You know how a complete stranger can make or break your day sometimes?
All it takes is a harsh word to ruin a moment or a kind one to make it better.
On Sunday while we were at the zoo Preston had a few meltdowns and tested the boundaries more than once. By the time we were leaving the Northern Trail exhibit, I was at my breaking point. He was refusing to listen and I was tired of people walking around his temper tantrums and tired of trying to calm him down when all I wanted to do was run in the opposite direction to save my sanity, or what I had left of it.
Itwas at this moment that Preston decided to lift his legs up and refuse to stand back up. Which shouldn't be difficult because we are bigger than Preston so we can just pick him up and carry him. That is not as easy as it sounds. Especially when Preston turns himself into a deadweight that squirms.
As we are fighting this in the middle of the trail, people are just walking around us. They are trying not to stare but in all reality I can see the little looks they are casting our way as they walk by with their children holding their hands as angelic as can be. I'm thinking in my head that at least this latest rebellion is just physical, he could be screaming too. That would be worse. All in all I'm feeling particularly sorry for myself.
Then an angel walks by. No seriously. She made my day! As she walks by with an tiny baby in a stroller, a larger baby in a front pack, and is followed by her toddler and husband. She turns and smiles at me. Doesn't pretend that she can't see the obvious battle of Preston vs. me and Brad. And she gives a little laugh and says, "Ahh, jello legs I remember those days." Then smiles pointedly at the incredibly well behaved toddler holding her husband's hand behind her.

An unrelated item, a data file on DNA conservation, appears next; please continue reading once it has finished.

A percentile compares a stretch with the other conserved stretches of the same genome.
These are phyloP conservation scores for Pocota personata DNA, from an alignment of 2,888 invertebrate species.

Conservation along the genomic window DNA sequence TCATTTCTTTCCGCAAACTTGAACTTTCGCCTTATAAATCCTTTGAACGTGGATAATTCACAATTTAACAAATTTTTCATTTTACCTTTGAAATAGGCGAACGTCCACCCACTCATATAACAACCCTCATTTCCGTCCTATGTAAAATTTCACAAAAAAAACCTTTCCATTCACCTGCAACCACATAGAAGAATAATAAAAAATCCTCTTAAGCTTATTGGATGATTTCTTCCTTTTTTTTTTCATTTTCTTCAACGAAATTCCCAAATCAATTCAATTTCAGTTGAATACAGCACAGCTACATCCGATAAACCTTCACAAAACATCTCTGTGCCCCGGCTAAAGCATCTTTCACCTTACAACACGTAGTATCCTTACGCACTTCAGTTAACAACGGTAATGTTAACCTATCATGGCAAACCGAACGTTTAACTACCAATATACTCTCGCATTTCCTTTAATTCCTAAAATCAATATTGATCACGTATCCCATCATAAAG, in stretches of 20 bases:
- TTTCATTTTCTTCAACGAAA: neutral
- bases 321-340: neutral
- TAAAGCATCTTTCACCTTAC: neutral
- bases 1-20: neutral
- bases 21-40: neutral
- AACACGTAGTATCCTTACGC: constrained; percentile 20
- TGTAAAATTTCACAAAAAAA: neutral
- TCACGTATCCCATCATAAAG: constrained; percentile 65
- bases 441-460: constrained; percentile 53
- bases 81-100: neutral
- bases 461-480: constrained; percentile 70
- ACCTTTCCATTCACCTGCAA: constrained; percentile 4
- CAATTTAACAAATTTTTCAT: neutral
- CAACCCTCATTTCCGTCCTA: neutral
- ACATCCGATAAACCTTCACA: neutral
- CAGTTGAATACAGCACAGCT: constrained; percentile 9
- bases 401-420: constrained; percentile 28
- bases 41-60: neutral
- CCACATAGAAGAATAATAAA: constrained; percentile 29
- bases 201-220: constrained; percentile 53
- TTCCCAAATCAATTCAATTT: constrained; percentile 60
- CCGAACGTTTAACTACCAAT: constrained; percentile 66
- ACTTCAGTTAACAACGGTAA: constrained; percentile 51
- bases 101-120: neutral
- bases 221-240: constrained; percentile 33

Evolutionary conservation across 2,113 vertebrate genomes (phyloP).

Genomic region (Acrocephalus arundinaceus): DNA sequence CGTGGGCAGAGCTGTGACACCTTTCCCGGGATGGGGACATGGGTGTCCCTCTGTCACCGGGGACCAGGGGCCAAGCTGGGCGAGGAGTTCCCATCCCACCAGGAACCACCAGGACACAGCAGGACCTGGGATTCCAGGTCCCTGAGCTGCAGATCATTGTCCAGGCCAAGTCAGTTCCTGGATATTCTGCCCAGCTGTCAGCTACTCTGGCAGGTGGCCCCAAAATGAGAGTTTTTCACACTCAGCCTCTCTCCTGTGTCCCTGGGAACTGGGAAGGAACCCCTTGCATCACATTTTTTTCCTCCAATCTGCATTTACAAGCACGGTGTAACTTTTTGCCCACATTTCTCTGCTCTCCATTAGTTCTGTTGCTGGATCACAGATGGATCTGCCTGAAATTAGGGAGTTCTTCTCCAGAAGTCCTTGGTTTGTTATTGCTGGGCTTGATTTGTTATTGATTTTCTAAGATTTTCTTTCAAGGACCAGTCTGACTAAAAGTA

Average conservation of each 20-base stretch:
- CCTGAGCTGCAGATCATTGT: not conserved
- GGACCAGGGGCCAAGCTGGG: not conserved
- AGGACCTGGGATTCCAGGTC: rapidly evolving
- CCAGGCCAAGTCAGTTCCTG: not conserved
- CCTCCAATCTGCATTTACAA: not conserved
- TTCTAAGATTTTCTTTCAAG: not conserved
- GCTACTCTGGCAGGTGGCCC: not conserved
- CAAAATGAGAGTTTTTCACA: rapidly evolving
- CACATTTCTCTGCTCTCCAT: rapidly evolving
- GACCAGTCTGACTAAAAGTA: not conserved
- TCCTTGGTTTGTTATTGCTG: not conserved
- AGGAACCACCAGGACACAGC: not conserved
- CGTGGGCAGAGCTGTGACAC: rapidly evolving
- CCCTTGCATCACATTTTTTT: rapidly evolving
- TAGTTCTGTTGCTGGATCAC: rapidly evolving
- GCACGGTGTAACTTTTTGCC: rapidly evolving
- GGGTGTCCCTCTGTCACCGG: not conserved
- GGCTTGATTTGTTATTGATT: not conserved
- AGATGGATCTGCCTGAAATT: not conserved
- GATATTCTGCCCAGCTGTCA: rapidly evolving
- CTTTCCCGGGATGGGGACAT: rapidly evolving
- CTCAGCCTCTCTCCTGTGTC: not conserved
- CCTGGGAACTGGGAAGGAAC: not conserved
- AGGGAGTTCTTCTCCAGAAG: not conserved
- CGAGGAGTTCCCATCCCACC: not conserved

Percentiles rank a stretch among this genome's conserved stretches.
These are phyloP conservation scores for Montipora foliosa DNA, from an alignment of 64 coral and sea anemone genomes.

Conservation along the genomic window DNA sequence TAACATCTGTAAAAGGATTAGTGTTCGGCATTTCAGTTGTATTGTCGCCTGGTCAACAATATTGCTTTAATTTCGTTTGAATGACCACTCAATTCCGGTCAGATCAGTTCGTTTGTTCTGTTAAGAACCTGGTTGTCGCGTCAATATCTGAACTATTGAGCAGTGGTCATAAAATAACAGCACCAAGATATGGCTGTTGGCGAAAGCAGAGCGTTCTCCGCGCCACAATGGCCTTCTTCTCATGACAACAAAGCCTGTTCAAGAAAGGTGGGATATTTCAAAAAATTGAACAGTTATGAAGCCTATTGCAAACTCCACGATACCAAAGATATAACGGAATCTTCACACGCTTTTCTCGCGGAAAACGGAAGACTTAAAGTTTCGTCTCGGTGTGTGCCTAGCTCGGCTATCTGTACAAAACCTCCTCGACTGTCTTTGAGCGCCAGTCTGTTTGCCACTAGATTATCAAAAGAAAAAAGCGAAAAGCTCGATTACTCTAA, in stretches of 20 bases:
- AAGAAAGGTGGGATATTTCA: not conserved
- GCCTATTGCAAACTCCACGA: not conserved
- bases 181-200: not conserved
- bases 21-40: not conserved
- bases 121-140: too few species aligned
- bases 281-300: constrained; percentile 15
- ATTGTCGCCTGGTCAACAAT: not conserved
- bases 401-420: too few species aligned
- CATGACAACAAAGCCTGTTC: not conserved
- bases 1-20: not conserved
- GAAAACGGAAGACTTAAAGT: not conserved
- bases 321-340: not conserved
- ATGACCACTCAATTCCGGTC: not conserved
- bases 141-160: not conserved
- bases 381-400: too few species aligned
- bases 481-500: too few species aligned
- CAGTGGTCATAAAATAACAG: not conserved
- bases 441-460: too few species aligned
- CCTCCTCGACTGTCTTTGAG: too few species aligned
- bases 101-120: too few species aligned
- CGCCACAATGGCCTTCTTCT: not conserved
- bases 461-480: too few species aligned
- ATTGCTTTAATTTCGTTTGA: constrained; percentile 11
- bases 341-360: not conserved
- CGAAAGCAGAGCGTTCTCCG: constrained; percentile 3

That was all it took to make the situation seem that much better. Seven words. Five seconds of her day. And she didn't even have to slow down as she walked by.
I suddenly felt hope. And less embarassment. Preston is not the first toddler ever to meltdown with an audience. And he won't be the last. But she also showed me that even the most well behaved appearing children have meltdowns. But, here's the best part, they grow out of it. And move on. And become the perfectly behaved little boy that I saw walking through the zoo holding his Daddy's hand.
I'm not sure if she realized that I was about to drop into a black hole that could be better labeled as a mental breakdown. Or if she just remembered what it felt like to be in my shoes. In all honestly I don't care why she took those five seconds and dedicated them to making my day a little less bleak. Because it worked. I was able to put a smile on my face and calmly convince Preston to stand back up so that we could move on to the next exhibit. And for that I am incredibly grateful to her.